Prerequisite: Successful completion of U.S. History I Honors with a final average of no less than a B+ (87- 89) or U.S. History I with no less than an A (93 or above); Instructor recommendation

    AP WORLD HISTORY: MODERN
    5 Credits
    Grades 9-12
    In AP World History: Modern, students investigate significant events, individuals, developments, and processes from 1200 CE to the present. Students develop and use the same skills, practices, and methods employed by historians: analyzing primary and secondary sources; developing historical arguments; making historical connections; and utilizing reasoning about comparison, causation, and continuity and change over time. The course provides six themes that students explore throughout the course in order to make connections among historical developments in different times and places: humans and the environment, cultural developments and interactions, governance, economic systems, social interactions and organization, and technology and innovation. The AP course in World History: Modern is intended for motivated students who wish to complete classes while in secondary school equivalent to college introductory courses in World History and Western Civilization. Students in this course are expected to take the AP exam in May.
    Prerequisite: Eligibility will be based on the results of the Passaic Valley placement tests as well as sending district recommendation. If taken after freshman year, then the prerequisites are: successful completion of World History with a final average of no less than an A (93-96) and instructor recommendation; or successful completion of World History Honors with no less than a B+ (87-89) along with instructor recommendation

    ADVANCED PLACEMENT HUMAN GEOGRAPHY
    5 Credits
    Grades 10-12
    Geography answers the questions, Why are things where they are? And so what? Human Geography is the branch of the subject that deals with the study of people and their communities, cultures, economies, and interactions with the environment. Always, the focus is on answering questions and solving problems based on spatial relationships. AP Human Geography, a college level course, introduces students to the systematic study of human patterns of social interaction. Why are borders where they are? What influences the spatial distribution of culture, language, and religion? How do people live their lives in different places and--importantly--how does place influence our lives? Students employ spatial concepts and landscape analysis to examine socioeconomic organization and its environmental consequences. They also learn about the methods and tools geographers use in their research and applications. The curriculum reflects the goals of the National Geography Standards (2012). Students in this course are expected to take the AP exam in May.
    Prerequisite: Successful completion of World History, U.S. I, or U.S. II with a final average of no less than an A (93 or above) or World History Honors, U.S. I Honors, or U.S. II Honors with a B+ (87-89); Instructor recommendation

    ADVANCED PLACEMENT U.S. HISTORY
    5 Credits
    Grades 11-12
    The AP United States History course is designed to provide students with the analytic skills and factual knowledge necessary to deal critically with the problems and materials in U.S. History. The program prepares students for intermediate and advanced college courses by making demands upon them equivalent to those made by full- year introductory college courses. Students will learn to assess historical materials – their relevance to a given interpretive problem, reliability, and importance – and to weigh the evidence and interpretations presented in historical scholarship. AP United States History will develop the skills necessary to arrive at conclusions on the basis of an informed judgement and to present reasons and evidence clearly and persuasively in essay format. The AP course in U.S. History is intended for motivated students who wish to complete classes while in secondary school equivalent to college introductory courses in U.S. History. There will be a heavy emphasis in this course on reading, writing, and the interpretation of both primary and secondary source documents. Students in this course are expected to take the AP exam in May.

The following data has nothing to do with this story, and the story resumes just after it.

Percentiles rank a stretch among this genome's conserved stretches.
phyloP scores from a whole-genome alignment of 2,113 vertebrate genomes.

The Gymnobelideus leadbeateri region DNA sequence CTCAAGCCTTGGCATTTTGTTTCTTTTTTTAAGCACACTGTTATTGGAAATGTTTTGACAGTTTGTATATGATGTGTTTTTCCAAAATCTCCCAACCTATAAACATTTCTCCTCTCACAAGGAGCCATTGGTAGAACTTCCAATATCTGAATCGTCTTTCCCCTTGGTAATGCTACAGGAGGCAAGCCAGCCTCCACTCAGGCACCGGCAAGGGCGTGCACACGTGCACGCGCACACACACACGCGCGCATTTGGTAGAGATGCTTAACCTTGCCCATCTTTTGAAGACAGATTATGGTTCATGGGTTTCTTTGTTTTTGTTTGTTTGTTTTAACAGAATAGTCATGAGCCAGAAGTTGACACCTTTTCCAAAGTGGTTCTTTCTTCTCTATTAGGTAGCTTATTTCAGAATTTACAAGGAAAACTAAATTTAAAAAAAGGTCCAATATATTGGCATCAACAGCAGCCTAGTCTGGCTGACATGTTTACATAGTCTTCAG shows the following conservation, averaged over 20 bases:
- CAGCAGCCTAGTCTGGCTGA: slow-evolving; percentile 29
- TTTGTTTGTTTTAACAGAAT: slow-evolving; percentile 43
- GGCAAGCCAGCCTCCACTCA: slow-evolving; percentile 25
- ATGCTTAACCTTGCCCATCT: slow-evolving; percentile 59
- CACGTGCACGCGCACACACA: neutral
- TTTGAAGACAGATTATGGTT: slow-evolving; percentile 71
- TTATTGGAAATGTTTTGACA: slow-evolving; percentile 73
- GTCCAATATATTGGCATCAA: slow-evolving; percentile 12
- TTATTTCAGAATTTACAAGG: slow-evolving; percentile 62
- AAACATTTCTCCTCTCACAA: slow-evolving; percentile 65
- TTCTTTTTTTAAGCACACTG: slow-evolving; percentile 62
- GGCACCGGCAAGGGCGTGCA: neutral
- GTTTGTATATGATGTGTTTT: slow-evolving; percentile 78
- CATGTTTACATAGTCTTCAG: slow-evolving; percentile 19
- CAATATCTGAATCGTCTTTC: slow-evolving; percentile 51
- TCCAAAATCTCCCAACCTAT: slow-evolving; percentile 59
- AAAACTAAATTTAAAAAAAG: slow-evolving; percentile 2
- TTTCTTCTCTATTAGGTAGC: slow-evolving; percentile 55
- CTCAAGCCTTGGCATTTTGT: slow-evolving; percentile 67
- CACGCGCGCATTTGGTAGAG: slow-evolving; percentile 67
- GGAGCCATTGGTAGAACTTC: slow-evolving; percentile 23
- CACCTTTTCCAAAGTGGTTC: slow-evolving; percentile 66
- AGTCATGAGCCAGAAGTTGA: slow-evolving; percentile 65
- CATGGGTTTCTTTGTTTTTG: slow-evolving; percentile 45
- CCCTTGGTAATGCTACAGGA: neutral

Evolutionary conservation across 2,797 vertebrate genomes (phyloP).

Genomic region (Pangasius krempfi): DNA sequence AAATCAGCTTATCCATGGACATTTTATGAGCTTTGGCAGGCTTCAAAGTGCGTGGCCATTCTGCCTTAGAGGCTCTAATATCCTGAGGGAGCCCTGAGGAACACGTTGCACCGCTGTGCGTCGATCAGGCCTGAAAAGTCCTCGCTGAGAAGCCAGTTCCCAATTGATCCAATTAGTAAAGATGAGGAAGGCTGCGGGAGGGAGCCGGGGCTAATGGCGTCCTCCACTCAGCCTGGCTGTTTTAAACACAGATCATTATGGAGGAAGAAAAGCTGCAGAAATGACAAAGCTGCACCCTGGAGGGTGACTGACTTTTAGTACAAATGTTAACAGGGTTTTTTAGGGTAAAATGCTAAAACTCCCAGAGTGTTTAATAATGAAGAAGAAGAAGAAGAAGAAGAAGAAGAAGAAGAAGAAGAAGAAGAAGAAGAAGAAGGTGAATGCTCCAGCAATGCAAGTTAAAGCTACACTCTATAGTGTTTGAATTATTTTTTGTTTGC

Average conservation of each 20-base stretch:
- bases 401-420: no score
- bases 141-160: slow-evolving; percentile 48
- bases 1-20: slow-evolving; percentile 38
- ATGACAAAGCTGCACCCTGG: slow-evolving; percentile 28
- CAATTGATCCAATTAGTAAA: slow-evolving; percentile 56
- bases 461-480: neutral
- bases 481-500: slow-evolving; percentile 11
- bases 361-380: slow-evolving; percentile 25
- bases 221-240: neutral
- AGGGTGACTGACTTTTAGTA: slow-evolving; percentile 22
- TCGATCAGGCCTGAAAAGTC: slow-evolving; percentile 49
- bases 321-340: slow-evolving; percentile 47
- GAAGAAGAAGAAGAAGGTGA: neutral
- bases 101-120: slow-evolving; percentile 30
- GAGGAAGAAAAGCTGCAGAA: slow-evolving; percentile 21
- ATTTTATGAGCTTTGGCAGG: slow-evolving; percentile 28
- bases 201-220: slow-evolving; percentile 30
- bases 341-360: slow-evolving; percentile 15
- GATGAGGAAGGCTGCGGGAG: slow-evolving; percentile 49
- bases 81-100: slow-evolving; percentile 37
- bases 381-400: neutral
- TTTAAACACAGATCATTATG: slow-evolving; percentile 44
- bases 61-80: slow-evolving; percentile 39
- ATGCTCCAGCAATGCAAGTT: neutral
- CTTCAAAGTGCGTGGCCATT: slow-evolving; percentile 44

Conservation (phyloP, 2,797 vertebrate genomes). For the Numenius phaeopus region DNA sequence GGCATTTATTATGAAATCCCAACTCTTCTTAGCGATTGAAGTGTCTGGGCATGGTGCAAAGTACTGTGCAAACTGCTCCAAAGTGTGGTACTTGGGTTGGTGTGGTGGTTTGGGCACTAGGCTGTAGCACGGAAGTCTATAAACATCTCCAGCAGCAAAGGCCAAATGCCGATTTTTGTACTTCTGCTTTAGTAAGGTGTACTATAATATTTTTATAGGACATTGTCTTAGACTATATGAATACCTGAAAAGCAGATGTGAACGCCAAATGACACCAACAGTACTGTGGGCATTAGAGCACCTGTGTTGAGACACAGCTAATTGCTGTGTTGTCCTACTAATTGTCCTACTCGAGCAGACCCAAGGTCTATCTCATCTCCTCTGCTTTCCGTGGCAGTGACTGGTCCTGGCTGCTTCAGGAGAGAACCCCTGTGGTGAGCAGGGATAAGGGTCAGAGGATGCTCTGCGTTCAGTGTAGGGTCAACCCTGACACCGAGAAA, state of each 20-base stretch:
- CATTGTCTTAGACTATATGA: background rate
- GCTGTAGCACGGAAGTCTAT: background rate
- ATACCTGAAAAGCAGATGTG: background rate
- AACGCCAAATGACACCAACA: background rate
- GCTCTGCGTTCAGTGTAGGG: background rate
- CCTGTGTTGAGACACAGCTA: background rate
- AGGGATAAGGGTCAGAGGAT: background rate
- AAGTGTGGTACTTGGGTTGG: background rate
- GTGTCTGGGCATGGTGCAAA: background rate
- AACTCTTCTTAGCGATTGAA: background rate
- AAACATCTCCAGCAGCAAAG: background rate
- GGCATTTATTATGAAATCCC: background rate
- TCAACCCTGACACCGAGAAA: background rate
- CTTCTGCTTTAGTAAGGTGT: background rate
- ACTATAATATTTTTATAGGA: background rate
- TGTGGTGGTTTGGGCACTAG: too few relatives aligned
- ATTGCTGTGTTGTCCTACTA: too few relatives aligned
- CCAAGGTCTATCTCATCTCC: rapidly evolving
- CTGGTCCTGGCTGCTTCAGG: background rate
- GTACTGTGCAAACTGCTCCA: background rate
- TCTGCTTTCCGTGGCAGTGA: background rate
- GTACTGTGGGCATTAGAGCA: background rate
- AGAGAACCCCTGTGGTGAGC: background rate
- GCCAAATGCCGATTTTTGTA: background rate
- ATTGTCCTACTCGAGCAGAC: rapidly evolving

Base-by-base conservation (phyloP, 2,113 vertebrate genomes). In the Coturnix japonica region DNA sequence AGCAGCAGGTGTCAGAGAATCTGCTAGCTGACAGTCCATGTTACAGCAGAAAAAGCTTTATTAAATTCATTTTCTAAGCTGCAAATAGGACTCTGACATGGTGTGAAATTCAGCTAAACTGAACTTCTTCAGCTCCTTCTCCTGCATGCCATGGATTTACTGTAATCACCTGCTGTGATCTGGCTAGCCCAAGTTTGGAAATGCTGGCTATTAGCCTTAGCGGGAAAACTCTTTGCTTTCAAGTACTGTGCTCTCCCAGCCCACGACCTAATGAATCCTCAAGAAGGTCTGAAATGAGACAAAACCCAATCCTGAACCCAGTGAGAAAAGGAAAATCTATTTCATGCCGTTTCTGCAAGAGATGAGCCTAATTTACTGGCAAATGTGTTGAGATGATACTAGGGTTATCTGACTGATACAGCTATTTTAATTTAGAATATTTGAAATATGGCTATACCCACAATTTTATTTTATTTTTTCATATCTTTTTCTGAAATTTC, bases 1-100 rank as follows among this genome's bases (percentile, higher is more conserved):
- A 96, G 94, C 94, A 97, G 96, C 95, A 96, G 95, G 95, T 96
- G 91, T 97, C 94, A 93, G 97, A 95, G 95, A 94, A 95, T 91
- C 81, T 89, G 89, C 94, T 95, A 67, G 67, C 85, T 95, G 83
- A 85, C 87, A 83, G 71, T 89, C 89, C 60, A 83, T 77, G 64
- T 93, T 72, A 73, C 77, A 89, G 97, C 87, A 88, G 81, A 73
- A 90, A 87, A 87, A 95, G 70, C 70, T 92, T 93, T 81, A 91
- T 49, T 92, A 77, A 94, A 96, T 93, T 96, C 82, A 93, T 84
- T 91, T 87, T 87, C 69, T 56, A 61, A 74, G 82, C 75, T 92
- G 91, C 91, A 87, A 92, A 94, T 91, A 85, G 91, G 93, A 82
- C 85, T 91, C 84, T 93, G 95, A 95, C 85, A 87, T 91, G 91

Prerequisite: Successful completion of U.S. History I/II with a final average of no less than an A (93-96) or U.S. History I/II Honors with no less than a B+ (87-89); Instructor recommendation

    ADVANCED PLACEMENT U.S. GOVERNMENT AND POLITICS
    5 Credits
    Grades 11-12
    The AP United States Government and Politics course will give students an analytical perspective on government and politics in the United States. This course includes both the study of the general concepts used to interpret U.S. government and politics, and the analysis of specific examples. It also requires familiarity with the various institutions, groups, beliefs, and ideas that constitute U.S. government and politics. Students in this course are expected to take the AP exam in May.
    Prerequisite: Successful completion of U.S. History I/II with a final average of no less than an A (93-96) or U.S. History I/II Honors with no less than a B+ (87-89); Instructor recommendation

    CONTEMPORARY ISSUES THROUGH VIDEOCONFERENCING
    5 Credits
    Grades 11-12